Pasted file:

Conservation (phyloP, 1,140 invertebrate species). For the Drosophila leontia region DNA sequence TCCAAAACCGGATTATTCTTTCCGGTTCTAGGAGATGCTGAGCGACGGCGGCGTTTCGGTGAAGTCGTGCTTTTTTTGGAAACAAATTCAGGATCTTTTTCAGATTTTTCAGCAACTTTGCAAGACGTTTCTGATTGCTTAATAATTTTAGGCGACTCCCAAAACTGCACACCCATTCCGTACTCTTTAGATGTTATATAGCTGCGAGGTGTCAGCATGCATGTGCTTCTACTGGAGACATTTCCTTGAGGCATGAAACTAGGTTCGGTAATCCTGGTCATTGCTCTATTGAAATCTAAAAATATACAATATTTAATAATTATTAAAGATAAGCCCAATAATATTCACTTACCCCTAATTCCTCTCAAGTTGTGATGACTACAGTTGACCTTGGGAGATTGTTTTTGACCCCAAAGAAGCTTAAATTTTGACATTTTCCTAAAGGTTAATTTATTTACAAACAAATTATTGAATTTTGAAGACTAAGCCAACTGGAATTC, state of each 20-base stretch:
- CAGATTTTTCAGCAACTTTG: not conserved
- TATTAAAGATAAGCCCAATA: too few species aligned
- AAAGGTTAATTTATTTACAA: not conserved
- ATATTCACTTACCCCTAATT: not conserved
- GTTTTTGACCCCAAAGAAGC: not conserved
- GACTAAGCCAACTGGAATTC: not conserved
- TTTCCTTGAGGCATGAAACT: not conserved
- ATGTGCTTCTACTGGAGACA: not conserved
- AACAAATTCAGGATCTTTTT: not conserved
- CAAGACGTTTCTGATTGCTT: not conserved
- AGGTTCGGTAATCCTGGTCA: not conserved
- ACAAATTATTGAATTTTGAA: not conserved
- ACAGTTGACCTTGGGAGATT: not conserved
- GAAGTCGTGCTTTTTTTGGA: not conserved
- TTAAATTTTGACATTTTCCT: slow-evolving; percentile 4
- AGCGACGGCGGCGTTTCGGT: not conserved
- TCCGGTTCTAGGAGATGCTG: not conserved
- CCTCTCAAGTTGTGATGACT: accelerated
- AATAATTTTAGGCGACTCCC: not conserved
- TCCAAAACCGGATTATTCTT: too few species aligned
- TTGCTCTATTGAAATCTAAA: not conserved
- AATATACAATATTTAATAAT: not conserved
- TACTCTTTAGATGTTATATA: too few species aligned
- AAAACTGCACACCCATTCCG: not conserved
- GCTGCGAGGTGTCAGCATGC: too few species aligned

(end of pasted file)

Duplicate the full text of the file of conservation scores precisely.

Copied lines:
Conservation (phyloP, 1,140 invertebrate species). For the Drosophila leontia region DNA sequence TCCAAAACCGGATTATTCTTTCCGGTTCTAGGAGATGCTGAGCGACGGCGGCGTTTCGGTGAAGTCGTGCTTTTTTTGGAAACAAATTCAGGATCTTTTTCAGATTTTTCAGCAACTTTGCAAGACGTTTCTGATTGCTTAATAATTTTAGGCGACTCCCAAAACTGCACACCCATTCCGTACTCTTTAGATGTTATATAGCTGCGAGGTGTCAGCATGCATGTGCTTCTACTGGAGACATTTCCTTGAGGCATGAAACTAGGTTCGGTAATCCTGGTCATTGCTCTATTGAAATCTAAAAATATACAATATTTAATAATTATTAAAGATAAGCCCAATAATATTCACTTACCCCTAATTCCTCTCAAGTTGTGATGACTACAGTTGACCTTGGGAGATTGTTTTTGACCCCAAAGAAGCTTAAATTTTGACATTTTCCTAAAGGTTAATTTATTTACAAACAAATTATTGAATTTTGAAGACTAAGCCAACTGGAATTC, state of each 20-base stretch:
- CAGATTTTTCAGCAACTTTG: not conserved
- TATTAAAGATAAGCCCAATA: too few species aligned
- AAAGGTTAATTTATTTACAA: not conserved
- ATATTCACTTACCCCTAATT: not conserved
- GTTTTTGACCCCAAAGAAGC: not conserved
- GACTAAGCCAACTGGAATTC: not conserved
- TTTCCTTGAGGCATGAAACT: not conserved
- ATGTGCTTCTACTGGAGACA: not conserved
- AACAAATTCAGGATCTTTTT: not conserved
- CAAGACGTTTCTGATTGCTT: not conserved
- AGGTTCGGTAATCCTGGTCA: not conserved
- ACAAATTATTGAATTTTGAA: not conserved
- ACAGTTGACCTTGGGAGATT: not conserved
- GAAGTCGTGCTTTTTTTGGA: not conserved
- TTAAATTTTGACATTTTCCT: slow-evolving; percentile 4
- AGCGACGGCGGCGTTTCGGT: not conserved
- TCCGGTTCTAGGAGATGCTG: not conserved
- CCTCTCAAGTTGTGATGACT: accelerated
- AATAATTTTAGGCGACTCCC: not conserved
- TCCAAAACCGGATTATTCTT: too few species aligned
- TTGCTCTATTGAAATCTAAA: not conserved
- AATATACAATATTTAATAAT: not conserved
- TACTCTTTAGATGTTATATA: too few species aligned
- AAAACTGCACACCCATTCCG: not conserved
- GCTGCGAGGTGTCAGCATGC: too few species aligned